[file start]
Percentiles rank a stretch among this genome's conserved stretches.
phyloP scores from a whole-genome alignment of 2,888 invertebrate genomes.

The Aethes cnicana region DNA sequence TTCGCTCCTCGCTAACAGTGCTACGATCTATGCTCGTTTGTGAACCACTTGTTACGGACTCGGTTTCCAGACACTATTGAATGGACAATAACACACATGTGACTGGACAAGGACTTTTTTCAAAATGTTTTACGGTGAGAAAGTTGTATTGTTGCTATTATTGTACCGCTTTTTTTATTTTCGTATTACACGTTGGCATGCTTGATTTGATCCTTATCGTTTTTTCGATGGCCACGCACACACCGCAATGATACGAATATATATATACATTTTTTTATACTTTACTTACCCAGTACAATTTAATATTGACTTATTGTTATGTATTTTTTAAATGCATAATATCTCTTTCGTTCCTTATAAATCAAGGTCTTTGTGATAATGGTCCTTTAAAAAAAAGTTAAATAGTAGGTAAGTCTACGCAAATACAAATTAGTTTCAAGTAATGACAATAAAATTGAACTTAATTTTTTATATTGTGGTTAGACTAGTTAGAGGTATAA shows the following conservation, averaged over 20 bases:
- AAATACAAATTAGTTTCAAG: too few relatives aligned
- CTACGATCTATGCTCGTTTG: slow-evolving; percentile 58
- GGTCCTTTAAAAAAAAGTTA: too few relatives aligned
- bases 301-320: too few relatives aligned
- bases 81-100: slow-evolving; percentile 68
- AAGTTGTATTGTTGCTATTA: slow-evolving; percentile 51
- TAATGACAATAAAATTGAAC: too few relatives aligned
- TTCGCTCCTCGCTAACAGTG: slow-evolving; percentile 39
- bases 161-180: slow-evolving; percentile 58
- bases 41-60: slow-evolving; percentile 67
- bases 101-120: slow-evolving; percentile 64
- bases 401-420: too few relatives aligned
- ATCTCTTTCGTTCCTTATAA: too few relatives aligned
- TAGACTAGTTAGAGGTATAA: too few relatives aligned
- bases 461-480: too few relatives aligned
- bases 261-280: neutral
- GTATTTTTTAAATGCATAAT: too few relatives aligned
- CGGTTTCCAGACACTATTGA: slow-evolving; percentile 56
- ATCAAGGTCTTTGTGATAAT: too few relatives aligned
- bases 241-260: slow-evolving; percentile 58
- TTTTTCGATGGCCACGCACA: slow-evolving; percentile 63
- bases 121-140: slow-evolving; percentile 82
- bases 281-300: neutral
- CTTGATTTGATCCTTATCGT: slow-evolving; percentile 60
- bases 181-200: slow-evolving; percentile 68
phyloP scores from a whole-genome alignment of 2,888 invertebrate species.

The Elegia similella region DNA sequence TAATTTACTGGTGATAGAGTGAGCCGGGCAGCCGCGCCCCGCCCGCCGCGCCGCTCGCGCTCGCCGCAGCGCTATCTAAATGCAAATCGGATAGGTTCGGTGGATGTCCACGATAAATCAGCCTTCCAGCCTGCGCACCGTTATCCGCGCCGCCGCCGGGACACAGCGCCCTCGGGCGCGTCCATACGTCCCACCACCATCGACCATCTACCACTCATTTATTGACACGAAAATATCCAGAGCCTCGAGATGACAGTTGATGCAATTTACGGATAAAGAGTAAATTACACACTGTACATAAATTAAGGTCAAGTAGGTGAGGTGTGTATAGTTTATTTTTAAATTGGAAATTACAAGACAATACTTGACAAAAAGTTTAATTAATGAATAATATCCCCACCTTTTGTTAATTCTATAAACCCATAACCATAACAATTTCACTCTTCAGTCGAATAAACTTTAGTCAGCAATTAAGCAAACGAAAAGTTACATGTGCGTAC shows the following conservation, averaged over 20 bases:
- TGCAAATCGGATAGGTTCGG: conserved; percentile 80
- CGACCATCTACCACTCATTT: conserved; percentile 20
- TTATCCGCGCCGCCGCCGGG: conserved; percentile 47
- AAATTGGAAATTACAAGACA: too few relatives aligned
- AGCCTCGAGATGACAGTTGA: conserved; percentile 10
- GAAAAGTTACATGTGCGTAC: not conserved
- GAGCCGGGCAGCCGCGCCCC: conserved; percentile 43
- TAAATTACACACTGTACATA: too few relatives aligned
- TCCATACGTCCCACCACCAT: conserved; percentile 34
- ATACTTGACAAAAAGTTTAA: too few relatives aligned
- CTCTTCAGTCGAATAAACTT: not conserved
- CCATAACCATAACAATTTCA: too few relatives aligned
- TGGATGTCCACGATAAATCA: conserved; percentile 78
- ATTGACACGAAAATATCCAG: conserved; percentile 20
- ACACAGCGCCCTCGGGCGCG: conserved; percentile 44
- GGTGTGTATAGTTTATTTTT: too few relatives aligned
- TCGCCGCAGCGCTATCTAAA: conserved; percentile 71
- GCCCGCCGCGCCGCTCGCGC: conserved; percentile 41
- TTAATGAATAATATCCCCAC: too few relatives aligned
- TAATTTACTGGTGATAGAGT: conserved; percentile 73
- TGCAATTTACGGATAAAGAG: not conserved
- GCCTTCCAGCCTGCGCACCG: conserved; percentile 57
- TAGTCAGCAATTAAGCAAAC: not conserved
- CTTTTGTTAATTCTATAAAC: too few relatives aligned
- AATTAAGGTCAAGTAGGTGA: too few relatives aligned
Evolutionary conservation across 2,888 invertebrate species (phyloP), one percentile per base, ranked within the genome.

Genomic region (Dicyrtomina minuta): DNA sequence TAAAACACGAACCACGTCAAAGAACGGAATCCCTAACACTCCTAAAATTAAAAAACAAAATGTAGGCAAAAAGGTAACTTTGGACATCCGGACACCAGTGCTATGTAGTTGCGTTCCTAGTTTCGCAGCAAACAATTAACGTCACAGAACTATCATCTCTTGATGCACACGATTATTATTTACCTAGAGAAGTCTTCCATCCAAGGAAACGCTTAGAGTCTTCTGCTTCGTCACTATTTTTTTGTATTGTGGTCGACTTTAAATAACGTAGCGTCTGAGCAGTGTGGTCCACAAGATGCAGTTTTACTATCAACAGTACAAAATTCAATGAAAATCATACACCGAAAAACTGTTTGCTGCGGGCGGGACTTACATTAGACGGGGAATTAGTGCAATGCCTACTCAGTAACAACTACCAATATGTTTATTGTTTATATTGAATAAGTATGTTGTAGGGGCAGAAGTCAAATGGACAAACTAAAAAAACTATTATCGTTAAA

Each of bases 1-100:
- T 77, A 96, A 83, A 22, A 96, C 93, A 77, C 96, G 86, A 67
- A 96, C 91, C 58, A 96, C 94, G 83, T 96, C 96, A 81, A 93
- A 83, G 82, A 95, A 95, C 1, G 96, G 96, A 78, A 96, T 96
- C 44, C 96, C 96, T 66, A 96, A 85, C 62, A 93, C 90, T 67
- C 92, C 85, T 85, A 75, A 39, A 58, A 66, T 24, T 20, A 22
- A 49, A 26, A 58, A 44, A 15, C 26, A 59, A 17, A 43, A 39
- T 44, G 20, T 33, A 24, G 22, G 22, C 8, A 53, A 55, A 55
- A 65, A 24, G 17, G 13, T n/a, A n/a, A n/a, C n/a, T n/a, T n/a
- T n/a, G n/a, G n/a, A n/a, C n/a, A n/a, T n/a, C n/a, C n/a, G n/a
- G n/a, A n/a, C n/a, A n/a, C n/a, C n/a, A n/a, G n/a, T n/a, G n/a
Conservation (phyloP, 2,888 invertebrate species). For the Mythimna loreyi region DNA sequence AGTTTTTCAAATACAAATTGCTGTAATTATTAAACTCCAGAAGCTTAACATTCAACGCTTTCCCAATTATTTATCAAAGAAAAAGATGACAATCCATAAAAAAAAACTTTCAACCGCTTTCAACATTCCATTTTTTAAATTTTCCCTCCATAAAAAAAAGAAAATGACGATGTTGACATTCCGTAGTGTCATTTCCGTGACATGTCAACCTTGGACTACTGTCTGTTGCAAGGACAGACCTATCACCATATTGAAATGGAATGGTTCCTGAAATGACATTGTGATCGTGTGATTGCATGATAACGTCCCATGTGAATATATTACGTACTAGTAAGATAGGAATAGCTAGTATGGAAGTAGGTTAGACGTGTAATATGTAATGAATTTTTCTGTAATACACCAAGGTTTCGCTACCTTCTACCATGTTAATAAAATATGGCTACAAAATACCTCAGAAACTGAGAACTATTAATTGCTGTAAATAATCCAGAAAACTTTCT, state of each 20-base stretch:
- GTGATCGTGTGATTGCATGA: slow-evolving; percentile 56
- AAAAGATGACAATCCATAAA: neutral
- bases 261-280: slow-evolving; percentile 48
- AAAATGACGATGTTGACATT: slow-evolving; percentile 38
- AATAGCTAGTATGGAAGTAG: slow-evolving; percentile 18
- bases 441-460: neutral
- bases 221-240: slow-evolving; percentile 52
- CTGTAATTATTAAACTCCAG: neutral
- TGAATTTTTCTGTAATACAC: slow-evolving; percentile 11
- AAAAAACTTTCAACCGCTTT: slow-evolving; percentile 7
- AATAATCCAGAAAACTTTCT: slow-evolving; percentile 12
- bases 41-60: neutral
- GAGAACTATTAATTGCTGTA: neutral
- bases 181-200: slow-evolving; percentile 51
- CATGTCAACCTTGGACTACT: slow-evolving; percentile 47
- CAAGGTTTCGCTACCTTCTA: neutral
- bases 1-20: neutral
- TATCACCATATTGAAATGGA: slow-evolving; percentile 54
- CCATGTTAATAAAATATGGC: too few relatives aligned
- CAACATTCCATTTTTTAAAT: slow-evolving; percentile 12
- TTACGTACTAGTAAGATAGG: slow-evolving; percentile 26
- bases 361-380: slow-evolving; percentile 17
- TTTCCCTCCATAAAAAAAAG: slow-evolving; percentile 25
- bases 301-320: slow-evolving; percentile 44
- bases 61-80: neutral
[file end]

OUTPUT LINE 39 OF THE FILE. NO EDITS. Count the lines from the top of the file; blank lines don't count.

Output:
- TCCATACGTCCCACCACCAT: conserved; percentile 34